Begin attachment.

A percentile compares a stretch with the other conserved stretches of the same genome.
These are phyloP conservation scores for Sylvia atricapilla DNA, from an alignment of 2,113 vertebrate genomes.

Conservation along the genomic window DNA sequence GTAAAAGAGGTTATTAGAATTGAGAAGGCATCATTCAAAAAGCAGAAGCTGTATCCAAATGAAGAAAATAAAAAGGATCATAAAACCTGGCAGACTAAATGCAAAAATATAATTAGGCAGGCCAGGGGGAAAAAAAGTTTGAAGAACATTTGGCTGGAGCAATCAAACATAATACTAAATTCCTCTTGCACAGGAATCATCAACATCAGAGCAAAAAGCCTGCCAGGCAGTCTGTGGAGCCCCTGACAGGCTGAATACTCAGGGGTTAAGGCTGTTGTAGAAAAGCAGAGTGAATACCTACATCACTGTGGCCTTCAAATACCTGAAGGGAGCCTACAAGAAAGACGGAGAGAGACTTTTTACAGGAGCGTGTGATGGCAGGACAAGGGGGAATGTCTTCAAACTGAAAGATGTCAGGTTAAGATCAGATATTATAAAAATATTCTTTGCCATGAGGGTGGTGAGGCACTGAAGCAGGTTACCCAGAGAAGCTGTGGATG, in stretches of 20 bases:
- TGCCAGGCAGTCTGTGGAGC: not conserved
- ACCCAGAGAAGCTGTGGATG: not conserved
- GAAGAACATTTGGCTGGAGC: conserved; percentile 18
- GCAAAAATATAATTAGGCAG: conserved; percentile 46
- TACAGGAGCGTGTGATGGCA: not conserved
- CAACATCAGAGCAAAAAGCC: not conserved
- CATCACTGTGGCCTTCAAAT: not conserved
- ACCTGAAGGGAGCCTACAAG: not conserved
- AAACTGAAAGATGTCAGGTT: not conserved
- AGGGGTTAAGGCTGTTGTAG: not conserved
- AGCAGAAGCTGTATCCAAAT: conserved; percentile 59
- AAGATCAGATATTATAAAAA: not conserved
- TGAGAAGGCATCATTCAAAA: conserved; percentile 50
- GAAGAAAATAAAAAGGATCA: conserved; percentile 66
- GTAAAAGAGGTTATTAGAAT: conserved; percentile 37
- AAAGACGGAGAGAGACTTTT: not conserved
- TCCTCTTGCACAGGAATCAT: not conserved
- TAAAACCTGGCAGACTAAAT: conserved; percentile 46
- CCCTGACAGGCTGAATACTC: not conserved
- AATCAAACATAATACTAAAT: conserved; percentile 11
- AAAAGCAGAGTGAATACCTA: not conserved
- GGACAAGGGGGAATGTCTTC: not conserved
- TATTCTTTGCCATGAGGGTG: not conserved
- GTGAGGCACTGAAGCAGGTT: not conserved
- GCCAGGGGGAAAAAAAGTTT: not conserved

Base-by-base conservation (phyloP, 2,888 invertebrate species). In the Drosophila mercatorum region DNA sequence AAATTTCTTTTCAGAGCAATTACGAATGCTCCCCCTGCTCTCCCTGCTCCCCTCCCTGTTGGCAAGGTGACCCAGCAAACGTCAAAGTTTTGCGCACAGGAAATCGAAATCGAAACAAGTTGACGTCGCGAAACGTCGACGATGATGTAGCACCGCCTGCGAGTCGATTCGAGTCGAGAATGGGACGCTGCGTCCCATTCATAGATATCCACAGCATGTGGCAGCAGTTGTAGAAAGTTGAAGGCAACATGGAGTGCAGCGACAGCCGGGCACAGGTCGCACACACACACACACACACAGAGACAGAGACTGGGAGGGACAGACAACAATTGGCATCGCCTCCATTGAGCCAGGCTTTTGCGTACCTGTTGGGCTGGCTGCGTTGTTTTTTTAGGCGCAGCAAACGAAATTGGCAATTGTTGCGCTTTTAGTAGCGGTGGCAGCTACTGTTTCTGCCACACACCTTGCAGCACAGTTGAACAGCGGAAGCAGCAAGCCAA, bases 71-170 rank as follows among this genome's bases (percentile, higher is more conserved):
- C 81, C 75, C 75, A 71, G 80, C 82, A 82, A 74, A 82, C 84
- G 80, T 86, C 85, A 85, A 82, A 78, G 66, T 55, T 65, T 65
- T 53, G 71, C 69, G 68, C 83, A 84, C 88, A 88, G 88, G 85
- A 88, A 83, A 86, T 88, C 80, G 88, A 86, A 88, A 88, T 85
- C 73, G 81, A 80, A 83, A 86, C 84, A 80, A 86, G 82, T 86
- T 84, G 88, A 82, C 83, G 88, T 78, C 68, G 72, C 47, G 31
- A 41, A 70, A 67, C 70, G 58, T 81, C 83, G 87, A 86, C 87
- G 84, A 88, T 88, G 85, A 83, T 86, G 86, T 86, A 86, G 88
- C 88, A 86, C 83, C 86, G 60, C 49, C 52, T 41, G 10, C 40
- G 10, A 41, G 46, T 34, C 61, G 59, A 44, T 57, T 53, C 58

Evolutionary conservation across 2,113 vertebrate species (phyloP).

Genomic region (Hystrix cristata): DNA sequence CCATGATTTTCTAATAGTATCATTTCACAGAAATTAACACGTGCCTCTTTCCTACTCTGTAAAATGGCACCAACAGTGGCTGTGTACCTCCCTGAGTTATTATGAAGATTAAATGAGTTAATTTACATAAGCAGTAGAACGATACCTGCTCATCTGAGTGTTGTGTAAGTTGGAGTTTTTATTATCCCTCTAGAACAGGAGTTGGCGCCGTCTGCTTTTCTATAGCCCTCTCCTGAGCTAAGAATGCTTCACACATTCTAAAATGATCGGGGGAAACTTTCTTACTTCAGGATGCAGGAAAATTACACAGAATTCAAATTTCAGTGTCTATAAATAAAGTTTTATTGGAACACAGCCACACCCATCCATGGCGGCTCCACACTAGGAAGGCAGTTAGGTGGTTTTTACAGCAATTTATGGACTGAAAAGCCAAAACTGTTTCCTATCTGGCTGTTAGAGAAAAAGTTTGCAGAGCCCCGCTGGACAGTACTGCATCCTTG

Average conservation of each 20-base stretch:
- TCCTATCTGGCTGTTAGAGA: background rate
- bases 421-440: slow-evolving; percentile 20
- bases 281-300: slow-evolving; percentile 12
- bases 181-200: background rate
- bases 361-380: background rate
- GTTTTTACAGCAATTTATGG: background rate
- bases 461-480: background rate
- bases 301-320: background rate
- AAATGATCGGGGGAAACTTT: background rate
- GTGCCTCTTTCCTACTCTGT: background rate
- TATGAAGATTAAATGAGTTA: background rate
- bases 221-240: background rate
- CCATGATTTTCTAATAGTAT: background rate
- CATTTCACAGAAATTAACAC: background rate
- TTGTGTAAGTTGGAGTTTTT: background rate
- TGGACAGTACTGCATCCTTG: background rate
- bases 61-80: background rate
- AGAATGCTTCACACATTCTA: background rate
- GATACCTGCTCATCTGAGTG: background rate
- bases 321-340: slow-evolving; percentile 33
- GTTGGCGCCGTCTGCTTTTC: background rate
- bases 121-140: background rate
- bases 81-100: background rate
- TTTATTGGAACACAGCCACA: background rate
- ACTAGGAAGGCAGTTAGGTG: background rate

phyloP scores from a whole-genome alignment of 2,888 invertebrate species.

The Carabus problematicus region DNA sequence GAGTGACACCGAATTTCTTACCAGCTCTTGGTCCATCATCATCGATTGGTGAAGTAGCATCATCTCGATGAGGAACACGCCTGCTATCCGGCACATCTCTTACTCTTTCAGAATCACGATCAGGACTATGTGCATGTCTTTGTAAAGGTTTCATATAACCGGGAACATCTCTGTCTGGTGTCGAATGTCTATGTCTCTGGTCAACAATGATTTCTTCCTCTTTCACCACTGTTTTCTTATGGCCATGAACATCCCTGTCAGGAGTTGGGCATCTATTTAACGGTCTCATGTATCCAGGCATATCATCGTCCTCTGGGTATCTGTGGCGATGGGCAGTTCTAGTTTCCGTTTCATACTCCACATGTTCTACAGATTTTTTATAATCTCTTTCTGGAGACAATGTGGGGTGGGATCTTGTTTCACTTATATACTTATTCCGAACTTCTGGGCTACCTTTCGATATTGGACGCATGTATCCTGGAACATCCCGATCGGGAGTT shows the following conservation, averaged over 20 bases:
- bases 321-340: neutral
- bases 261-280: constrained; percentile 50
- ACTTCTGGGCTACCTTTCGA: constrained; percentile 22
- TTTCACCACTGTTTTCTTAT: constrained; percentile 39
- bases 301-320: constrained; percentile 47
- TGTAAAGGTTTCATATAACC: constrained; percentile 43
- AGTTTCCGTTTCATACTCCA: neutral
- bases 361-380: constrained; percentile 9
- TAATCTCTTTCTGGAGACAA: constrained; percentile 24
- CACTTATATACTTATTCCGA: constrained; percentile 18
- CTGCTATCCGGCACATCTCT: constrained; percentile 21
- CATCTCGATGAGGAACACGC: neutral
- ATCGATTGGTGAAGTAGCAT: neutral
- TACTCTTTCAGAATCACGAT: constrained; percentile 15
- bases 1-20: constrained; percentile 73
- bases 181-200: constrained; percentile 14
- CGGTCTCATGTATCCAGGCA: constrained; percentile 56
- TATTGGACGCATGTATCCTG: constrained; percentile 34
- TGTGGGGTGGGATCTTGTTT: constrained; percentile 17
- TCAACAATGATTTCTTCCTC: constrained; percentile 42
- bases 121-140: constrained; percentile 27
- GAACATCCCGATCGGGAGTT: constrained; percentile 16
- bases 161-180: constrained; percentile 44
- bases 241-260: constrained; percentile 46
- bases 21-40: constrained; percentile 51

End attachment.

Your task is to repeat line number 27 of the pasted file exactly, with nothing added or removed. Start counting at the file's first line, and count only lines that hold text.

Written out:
- GTGAGGCACTGAAGCAGGTT: not conserved